The Best Little Whorehouse in Texas (film)
|The Best Little Whorehouse in Texas|
Theatrical release poster
|Directed by||Colin Higgins|
|Cinematography||William A. Fraker|
|Distributed by||Universal Pictures|
|Box office||$69.7 million|
The Best Little Whorehouse in Texas is a 1982 American musical comedy film co-written, produced and directed by Colin Higgins (in his final film as director). It is an adaptation of the 1978 Broadway musical of the same name, and stars Dolly Parton, Burt Reynolds, Jim Nabors, Charles Durning, Dom DeLuise, Noah Beery, Jr., Robert Mandan, Lois Nettleton, Theresa Merritt, Barry Corbin, Mary Jo Catlett and Mary Louise Wilson.
Durning was nominated for the Academy Award for Best Supporting Actor for his role as the Texas governor. Golden Globe nominations went to the film for Best Motion Picture (Comedy or Musical) and Parton for Best Actress in a Motion Picture (Comedy or Musical). It was the fourth highest-grossing live-action musical film of the 1980s.
Ed Earl, the sheriff of Gilbert, Texas, has a relationship of long standing with Miss Mona, who runs a brothel there called the "Chicken Ranch". Illegal or not, Earl does not interfere with her business, which has been a fixture in the town for as long as either can remember.
Lovers on the side, occasionally interrupted by Deputy Fred, the sheriff and madam have a pleasant arrangement. Not everyone in town approves of her, but Miss Mona is a public-minded citizen who regularly donates to charity, decent and law-abiding in every respect but her line of work.
A big-city television personality, do-gooder Melvin P. Thorpe, is about to do a segment about the town, so the sheriff travels there to introduce himself to Thorpe, who greets him warmly. He is shocked by Thorpe's live telecast, in which he reveals to a huge audience his discovery that "Texas has a whorehouse in it."
The Chicken Ranch is an institution, where the winning team from the football game between Texas A & M and the University of Texas traditionally is brought to "celebrate" its victory. The negative publicity puts a spotlight on the place, so Ed Earl gets Miss Mona's word that she will shut the doors until the attention goes away. She shuts it down to regular customers, but elects to let the football players have their party, at which point Thorpe and his TV cameras ambush them all.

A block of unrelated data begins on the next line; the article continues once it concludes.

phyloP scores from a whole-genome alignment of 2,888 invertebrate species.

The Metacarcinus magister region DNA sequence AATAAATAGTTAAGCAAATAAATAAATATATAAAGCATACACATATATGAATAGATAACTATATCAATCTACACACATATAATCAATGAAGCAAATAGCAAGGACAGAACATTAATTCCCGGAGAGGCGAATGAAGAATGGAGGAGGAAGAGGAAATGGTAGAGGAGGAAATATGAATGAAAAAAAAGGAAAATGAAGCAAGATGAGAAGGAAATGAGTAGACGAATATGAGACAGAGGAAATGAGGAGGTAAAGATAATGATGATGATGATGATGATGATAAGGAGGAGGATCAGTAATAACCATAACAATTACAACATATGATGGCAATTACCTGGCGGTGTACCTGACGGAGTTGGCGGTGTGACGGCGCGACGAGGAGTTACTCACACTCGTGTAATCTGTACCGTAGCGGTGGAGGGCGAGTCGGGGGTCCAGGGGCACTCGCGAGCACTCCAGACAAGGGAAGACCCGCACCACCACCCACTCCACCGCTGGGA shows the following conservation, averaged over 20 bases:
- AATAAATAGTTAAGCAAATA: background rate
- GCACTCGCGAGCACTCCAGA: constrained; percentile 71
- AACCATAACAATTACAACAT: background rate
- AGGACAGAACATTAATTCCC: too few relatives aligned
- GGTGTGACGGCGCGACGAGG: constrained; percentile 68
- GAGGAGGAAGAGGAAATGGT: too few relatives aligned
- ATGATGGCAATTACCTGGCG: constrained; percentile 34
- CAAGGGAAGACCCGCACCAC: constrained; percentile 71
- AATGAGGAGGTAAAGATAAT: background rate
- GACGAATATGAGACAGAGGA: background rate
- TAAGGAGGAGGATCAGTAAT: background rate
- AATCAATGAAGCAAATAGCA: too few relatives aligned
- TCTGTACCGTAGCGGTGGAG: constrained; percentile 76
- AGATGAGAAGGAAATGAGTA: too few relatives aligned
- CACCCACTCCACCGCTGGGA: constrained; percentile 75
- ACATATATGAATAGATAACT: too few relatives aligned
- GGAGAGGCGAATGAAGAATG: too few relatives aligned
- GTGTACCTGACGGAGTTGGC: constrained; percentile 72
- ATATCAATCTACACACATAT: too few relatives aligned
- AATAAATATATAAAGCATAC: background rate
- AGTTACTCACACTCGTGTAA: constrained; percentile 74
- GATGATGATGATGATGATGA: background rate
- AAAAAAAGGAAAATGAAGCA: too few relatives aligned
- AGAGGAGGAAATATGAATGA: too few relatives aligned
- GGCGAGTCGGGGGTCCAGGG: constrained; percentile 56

Earl compounds the problem by assaulting and insulting against Thorpe in a public square, all also caught on TV. A quarrel and bitter breakup between the sheriff and Miss Mona ensues, punctuated by him calling her "a whore."
The Governor of Texas, who cannot make a decision on a single issue until he first sees what voters say in the polls, listens to Earl's appeals to keep the Chicken Ranch open, but the polls say no. The working girls leave the Chicken Ranch for good. Miss Mona is disconsolate, at least until finding out the effort made by the sheriff on her behalf.
As Miss Mona is departing the whorehouse for the last time, Earl stops her and proposes to her. She turns him down, knowing that his dream is to run for state legislature, and that having a wife who worked in prostitution would hurt his chances. He again insists that he wants to marry her and that he does not care about what people will think or say. Deputy Fred, in a voiceover, states that Earl and Miss Mona marry, and that Earl successfully bid for legislature. Deputy Fred states that he succeeded Earl as Sheriff.
- Burt Reynolds as Sheriff Ed Earl Dodd
- Dolly Parton as Mona Stangley
- Dom DeLuise as Melvin P. Thorpe
- Charles Durning as The Governor
- Theresa Merritt as Jewel
- Jim Nabors as Deputy Fred
- Lois Nettleton as Dulcie Mae
- Noah Beery, Jr as Edsel
- Robert Mandan as Senator Charles Wingwood
- Barry Corbin as C.J.
- Mary Jo Catlett as Rita Crowell
- Mary Louise Wilson as Miss Modene
- Howard K. Smith as himself
- Donald F. Colson as Jeff Gerald
- Helen Kleeb as Dora
- Mickey Jones as Henry
- Bobby Fite as Dulcie Mae's son
- Paula Shaw as Wulla Jean